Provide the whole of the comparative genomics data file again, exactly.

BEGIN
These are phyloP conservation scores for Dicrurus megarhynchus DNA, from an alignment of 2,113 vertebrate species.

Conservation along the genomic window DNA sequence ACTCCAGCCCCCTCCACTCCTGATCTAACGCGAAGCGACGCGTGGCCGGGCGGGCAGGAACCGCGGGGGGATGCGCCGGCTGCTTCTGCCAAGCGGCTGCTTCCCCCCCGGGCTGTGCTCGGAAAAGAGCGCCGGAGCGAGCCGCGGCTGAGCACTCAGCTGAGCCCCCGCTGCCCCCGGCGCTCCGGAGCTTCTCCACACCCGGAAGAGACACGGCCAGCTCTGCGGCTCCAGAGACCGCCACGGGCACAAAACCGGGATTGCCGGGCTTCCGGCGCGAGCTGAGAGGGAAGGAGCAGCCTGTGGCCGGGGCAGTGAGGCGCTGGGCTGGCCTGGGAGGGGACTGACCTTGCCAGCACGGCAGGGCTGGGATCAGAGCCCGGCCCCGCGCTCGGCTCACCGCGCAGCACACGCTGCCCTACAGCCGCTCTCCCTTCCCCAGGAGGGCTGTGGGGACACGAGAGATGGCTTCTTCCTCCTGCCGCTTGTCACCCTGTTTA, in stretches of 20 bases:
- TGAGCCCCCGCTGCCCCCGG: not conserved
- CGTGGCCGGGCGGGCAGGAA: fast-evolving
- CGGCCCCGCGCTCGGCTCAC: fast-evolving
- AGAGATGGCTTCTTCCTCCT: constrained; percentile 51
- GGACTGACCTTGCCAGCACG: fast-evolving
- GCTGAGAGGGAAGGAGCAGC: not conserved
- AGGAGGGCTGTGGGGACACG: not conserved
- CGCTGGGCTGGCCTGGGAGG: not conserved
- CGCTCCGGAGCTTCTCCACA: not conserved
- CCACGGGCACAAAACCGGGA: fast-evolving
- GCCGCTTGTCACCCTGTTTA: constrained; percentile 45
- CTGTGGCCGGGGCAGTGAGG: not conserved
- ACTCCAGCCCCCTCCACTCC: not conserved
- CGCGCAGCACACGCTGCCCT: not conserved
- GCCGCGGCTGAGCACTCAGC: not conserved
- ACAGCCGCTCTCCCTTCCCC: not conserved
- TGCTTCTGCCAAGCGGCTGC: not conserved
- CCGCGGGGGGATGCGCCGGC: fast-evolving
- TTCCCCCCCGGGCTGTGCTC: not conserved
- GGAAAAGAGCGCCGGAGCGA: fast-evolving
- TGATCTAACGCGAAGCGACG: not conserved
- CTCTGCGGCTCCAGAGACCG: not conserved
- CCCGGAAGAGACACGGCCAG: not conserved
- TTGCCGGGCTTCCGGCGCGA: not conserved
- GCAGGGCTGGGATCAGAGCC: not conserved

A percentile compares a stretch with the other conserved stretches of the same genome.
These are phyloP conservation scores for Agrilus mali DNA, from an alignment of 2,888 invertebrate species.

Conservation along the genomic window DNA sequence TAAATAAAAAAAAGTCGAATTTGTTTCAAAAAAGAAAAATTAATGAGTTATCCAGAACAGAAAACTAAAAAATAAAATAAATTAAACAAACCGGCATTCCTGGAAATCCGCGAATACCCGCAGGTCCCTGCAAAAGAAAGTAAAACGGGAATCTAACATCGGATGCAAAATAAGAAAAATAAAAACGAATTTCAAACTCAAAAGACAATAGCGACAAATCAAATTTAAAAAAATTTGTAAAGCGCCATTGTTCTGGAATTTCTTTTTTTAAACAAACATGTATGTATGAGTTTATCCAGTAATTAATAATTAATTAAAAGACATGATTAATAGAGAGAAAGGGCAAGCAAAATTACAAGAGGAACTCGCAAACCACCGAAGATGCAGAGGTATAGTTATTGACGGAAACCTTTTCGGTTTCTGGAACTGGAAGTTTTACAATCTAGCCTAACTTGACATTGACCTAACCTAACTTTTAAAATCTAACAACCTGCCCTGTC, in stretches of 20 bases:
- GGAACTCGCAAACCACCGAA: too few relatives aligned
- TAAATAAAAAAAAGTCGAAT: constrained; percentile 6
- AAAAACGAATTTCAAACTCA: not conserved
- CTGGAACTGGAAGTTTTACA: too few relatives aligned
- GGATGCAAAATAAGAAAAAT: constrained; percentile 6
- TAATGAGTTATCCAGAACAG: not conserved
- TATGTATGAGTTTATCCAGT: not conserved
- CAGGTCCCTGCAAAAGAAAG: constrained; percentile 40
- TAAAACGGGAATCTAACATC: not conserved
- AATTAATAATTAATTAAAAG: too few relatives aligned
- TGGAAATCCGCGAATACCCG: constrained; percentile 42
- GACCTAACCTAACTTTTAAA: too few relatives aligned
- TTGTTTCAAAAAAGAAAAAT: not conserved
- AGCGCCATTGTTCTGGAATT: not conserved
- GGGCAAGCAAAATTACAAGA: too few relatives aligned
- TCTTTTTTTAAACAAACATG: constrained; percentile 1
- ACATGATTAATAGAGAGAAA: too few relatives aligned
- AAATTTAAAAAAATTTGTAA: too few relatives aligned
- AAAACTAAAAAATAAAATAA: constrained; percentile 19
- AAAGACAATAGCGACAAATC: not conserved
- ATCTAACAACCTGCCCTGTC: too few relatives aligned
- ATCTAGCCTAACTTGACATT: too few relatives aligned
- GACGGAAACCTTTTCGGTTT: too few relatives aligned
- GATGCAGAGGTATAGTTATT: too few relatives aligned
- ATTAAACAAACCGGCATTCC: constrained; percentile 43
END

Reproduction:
These are phyloP conservation scores for Dicrurus megarhynchus DNA, from an alignment of 2,113 vertebrate species.

Conservation along the genomic window DNA sequence ACTCCAGCCCCCTCCACTCCTGATCTAACGCGAAGCGACGCGTGGCCGGGCGGGCAGGAACCGCGGGGGGATGCGCCGGCTGCTTCTGCCAAGCGGCTGCTTCCCCCCCGGGCTGTGCTCGGAAAAGAGCGCCGGAGCGAGCCGCGGCTGAGCACTCAGCTGAGCCCCCGCTGCCCCCGGCGCTCCGGAGCTTCTCCACACCCGGAAGAGACACGGCCAGCTCTGCGGCTCCAGAGACCGCCACGGGCACAAAACCGGGATTGCCGGGCTTCCGGCGCGAGCTGAGAGGGAAGGAGCAGCCTGTGGCCGGGGCAGTGAGGCGCTGGGCTGGCCTGGGAGGGGACTGACCTTGCCAGCACGGCAGGGCTGGGATCAGAGCCCGGCCCCGCGCTCGGCTCACCGCGCAGCACACGCTGCCCTACAGCCGCTCTCCCTTCCCCAGGAGGGCTGTGGGGACACGAGAGATGGCTTCTTCCTCCTGCCGCTTGTCACCCTGTTTA, in stretches of 20 bases:
- TGAGCCCCCGCTGCCCCCGG: not conserved
- CGTGGCCGGGCGGGCAGGAA: fast-evolving
- CGGCCCCGCGCTCGGCTCAC: fast-evolving
- AGAGATGGCTTCTTCCTCCT: constrained; percentile 51
- GGACTGACCTTGCCAGCACG: fast-evolving
- GCTGAGAGGGAAGGAGCAGC: not conserved
- AGGAGGGCTGTGGGGACACG: not conserved
- CGCTGGGCTGGCCTGGGAGG: not conserved
- CGCTCCGGAGCTTCTCCACA: not conserved
- CCACGGGCACAAAACCGGGA: fast-evolving
- GCCGCTTGTCACCCTGTTTA: constrained; percentile 45
- CTGTGGCCGGGGCAGTGAGG: not conserved
- ACTCCAGCCCCCTCCACTCC: not conserved
- CGCGCAGCACACGCTGCCCT: not conserved
- GCCGCGGCTGAGCACTCAGC: not conserved
- ACAGCCGCTCTCCCTTCCCC: not conserved
- TGCTTCTGCCAAGCGGCTGC: not conserved
- CCGCGGGGGGATGCGCCGGC: fast-evolving
- TTCCCCCCCGGGCTGTGCTC: not conserved
- GGAAAAGAGCGCCGGAGCGA: fast-evolving
- TGATCTAACGCGAAGCGACG: not conserved
- CTCTGCGGCTCCAGAGACCG: not conserved
- CCCGGAAGAGACACGGCCAG: not conserved
- TTGCCGGGCTTCCGGCGCGA: not conserved
- GCAGGGCTGGGATCAGAGCC: not conserved

A percentile compares a stretch with the other conserved stretches of the same genome.
These are phyloP conservation scores for Agrilus mali DNA, from an alignment of 2,888 invertebrate species.

Conservation along the genomic window DNA sequence TAAATAAAAAAAAGTCGAATTTGTTTCAAAAAAGAAAAATTAATGAGTTATCCAGAACAGAAAACTAAAAAATAAAATAAATTAAACAAACCGGCATTCCTGGAAATCCGCGAATACCCGCAGGTCCCTGCAAAAGAAAGTAAAACGGGAATCTAACATCGGATGCAAAATAAGAAAAATAAAAACGAATTTCAAACTCAAAAGACAATAGCGACAAATCAAATTTAAAAAAATTTGTAAAGCGCCATTGTTCTGGAATTTCTTTTTTTAAACAAACATGTATGTATGAGTTTATCCAGTAATTAATAATTAATTAAAAGACATGATTAATAGAGAGAAAGGGCAAGCAAAATTACAAGAGGAACTCGCAAACCACCGAAGATGCAGAGGTATAGTTATTGACGGAAACCTTTTCGGTTTCTGGAACTGGAAGTTTTACAATCTAGCCTAACTTGACATTGACCTAACCTAACTTTTAAAATCTAACAACCTGCCCTGTC, in stretches of 20 bases:
- GGAACTCGCAAACCACCGAA: too few relatives aligned
- TAAATAAAAAAAAGTCGAAT: constrained; percentile 6
- AAAAACGAATTTCAAACTCA: not conserved
- CTGGAACTGGAAGTTTTACA: too few relatives aligned
- GGATGCAAAATAAGAAAAAT: constrained; percentile 6
- TAATGAGTTATCCAGAACAG: not conserved
- TATGTATGAGTTTATCCAGT: not conserved
- CAGGTCCCTGCAAAAGAAAG: constrained; percentile 40
- TAAAACGGGAATCTAACATC: not conserved
- AATTAATAATTAATTAAAAG: too few relatives aligned
- TGGAAATCCGCGAATACCCG: constrained; percentile 42
- GACCTAACCTAACTTTTAAA: too few relatives aligned
- TTGTTTCAAAAAAGAAAAAT: not conserved
- AGCGCCATTGTTCTGGAATT: not conserved
- GGGCAAGCAAAATTACAAGA: too few relatives aligned
- TCTTTTTTTAAACAAACATG: constrained; percentile 1
- ACATGATTAATAGAGAGAAA: too few relatives aligned
- AAATTTAAAAAAATTTGTAA: too few relatives aligned
- AAAACTAAAAAATAAAATAA: constrained; percentile 19
- AAAGACAATAGCGACAAATC: not conserved
- ATCTAACAACCTGCCCTGTC: too few relatives aligned
- ATCTAGCCTAACTTGACATT: too few relatives aligned
- GACGGAAACCTTTTCGGTTT: too few relatives aligned
- GATGCAGAGGTATAGTTATT: too few relatives aligned
- ATTAAACAAACCGGCATTCC: constrained; percentile 43